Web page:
Industry Report: Animation
How well can independent European animated features fare at the box office? A French assessment
by Claire La Combe
- In Annecy, French industry professionals gathered to discuss strategies to keep attracting audiences for the independent animation industry
Remí Chayé’s first feature film Long Way North
It’s a harsh time for European cinema, with fierce competition between films. In this context, the animation sector is even more vulnerable due to the financial demands of production. In Annecy, at the International Animated Film Festival, debates on the duration of exploitation rights and strategies to keep attracting audiences were on everyone’s lips. Industry professionals, from producers to exhibitors, are worried about the future of animation. On Thursday 16 June, Henri Magalon (Maybe Movies), Sara Wikler (Studio Canal), Sabine Chemaly (TF1) and Florian Deleporte (Studio des Ursulines) gathered to discuss this issue in more depth. Together, they give a French take on the tensions within the independent animation industry.
A matter of cinema programming
Animated films are not widely available enough in cinemas; partly because they suffer from the much-discussed issue of limited exposure times for independent films, but predominantly because these films are targeted at kids. Typically, screenings of animated films are almost impossible to find in the evening. Traditionally, they are allocated the afternoon slots, before 6pm; and generally on days when children are not at school (Wednesday - in France - Saturday and Sunday). This also impacts Disney productions, although these benefit from a “wide audience” label and so enjoy easier access to exhibitors.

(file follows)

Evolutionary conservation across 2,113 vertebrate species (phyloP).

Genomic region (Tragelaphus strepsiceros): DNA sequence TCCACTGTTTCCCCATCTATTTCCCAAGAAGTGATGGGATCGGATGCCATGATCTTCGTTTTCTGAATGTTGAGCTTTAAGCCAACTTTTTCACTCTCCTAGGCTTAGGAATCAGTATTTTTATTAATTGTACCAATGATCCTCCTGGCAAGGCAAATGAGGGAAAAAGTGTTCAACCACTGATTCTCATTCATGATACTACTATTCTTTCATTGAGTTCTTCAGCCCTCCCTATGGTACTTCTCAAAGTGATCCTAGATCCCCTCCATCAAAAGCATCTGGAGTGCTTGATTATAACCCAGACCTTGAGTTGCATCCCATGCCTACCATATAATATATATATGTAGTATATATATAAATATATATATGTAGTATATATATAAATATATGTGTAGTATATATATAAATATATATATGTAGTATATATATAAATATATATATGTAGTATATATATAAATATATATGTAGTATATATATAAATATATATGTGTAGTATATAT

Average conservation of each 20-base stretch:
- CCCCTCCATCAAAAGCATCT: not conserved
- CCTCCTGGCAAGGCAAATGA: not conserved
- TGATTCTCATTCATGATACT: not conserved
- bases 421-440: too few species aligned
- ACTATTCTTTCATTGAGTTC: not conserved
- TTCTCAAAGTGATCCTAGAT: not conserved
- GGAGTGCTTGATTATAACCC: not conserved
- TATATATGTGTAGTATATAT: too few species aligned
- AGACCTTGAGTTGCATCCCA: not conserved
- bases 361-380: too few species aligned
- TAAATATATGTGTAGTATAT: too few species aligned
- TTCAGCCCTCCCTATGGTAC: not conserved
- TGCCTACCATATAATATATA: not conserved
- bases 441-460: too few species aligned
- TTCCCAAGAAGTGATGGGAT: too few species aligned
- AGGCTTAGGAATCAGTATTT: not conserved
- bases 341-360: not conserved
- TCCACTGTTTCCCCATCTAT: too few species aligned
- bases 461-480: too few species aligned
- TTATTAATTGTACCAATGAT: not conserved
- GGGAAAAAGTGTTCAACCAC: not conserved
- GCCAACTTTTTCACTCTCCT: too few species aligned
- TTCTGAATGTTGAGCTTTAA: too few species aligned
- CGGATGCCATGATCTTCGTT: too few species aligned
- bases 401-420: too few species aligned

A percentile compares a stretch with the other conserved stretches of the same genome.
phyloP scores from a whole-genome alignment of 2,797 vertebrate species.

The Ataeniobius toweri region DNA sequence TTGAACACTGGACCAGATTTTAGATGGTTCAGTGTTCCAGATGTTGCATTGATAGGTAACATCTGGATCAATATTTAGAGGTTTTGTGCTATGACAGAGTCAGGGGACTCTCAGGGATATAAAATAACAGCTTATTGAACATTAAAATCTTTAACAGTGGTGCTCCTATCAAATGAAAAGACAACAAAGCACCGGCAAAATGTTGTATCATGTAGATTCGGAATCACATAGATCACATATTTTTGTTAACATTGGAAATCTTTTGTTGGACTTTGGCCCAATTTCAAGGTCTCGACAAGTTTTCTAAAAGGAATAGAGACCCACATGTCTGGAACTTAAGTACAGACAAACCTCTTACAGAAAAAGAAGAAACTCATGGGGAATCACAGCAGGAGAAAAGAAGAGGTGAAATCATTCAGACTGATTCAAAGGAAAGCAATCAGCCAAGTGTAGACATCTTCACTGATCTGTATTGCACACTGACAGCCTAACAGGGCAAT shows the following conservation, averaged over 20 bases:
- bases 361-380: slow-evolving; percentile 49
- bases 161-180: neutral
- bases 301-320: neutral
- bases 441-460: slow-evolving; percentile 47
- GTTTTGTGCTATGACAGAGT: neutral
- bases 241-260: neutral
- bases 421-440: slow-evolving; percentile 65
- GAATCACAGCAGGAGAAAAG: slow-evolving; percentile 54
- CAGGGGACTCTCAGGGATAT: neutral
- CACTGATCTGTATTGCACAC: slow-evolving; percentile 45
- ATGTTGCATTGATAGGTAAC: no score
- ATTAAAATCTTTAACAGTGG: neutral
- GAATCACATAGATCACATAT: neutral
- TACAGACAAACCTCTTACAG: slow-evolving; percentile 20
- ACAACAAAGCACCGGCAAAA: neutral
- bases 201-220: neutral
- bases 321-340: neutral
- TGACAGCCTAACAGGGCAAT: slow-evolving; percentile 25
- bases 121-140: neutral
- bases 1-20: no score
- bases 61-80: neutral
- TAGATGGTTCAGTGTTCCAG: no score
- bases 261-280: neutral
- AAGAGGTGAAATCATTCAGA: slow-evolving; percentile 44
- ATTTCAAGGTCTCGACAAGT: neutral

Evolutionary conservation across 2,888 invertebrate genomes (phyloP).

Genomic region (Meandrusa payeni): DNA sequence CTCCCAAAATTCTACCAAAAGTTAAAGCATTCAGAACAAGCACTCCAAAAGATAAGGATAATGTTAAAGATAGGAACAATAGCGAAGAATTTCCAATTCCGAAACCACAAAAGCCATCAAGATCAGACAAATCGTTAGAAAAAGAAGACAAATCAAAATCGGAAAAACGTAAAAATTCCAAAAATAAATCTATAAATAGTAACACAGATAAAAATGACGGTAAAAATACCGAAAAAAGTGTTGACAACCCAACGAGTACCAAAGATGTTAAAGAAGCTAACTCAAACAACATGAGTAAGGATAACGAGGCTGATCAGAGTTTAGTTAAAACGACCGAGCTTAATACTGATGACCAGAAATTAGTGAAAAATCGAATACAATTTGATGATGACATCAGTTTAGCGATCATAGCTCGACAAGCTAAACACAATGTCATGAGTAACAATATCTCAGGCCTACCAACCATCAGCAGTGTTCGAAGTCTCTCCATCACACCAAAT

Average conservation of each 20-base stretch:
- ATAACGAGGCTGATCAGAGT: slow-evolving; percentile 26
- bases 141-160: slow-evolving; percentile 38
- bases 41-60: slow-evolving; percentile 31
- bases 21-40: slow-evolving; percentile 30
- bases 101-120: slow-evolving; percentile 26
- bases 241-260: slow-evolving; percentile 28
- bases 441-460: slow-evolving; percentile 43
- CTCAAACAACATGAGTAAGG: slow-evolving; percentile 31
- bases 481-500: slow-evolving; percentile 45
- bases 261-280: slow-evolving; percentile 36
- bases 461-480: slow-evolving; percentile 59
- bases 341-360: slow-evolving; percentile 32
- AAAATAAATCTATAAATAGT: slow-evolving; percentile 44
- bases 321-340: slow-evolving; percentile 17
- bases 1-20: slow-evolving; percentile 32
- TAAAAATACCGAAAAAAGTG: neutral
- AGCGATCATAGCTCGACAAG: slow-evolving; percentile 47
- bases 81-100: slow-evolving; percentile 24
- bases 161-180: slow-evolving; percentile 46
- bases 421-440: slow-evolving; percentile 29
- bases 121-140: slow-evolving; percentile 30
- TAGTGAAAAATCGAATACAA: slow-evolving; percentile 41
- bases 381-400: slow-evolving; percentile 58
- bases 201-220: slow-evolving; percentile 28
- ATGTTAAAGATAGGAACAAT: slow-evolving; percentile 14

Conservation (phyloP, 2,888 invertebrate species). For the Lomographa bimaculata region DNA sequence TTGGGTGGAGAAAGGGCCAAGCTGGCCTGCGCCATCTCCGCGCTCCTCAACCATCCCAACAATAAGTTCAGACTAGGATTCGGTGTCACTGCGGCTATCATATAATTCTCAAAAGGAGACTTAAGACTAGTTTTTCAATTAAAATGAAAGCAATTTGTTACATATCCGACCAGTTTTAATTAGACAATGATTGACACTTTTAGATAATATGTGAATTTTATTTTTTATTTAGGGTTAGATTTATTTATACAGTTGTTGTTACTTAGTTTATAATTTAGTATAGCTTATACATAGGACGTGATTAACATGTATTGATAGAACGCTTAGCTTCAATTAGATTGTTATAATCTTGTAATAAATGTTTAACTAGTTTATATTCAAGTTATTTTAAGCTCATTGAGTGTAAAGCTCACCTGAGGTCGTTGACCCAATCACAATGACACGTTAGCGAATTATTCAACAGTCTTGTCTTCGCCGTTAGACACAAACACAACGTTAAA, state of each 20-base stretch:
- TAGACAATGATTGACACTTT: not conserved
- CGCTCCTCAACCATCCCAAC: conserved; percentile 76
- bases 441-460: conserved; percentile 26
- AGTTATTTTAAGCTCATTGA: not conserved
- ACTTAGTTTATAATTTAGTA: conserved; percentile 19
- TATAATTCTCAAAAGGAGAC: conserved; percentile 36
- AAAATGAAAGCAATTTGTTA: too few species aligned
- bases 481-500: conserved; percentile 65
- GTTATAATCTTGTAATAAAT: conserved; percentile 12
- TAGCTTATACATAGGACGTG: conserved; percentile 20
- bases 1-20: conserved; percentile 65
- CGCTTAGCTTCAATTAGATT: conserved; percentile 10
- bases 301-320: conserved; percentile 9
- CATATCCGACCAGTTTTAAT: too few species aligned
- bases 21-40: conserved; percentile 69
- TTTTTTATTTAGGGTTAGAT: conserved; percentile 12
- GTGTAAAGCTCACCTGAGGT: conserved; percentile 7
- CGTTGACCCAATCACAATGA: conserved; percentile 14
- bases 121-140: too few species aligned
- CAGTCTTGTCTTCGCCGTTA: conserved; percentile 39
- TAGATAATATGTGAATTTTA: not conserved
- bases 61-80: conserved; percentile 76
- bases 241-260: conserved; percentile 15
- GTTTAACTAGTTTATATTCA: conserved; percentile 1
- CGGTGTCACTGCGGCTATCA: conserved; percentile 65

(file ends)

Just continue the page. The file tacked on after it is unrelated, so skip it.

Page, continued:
“We were the only ones in Paris to manage to screen The Tale of the Princess Kaguya at convenient times; people were thanking us for that. The film time schedule is very important,” testified Florian Deleporte, who runs the only cinema specialising in animation in Paris. At Le Studio des Ursulines, they “liaise with the distributor” when deciding on schedules.
A matter of positioning for 2D films
According Sara Wikler, films must look “big” to find an audience. There is a challenge for 2D films to prove that they are not too “arty”. “Whenever a film is in a graphic genre, it will look like an art house film, and it will be more difficult to sell,” Wikler declared. “I am being nasty, I know, but I must admit that, with an independent animated French film, we would ask ourselves more questions on the content than we would with studio productions.”
“As we started work on Rémi Chayé’s second feature film, we first asked ourselves: do we honestly want to go 3D?” responded Henri Magalon. “We worry whenever we look at box office successes from last year - they’re all 3D movies. Youngsters want to watch 3D,” he sighed. Yet, A Childhood of Martha Jane Cannary will be filmed in 2D, since Chayé’s graphics are intrinsic to his films. But a lesson has been learned from Long Way North [+see also: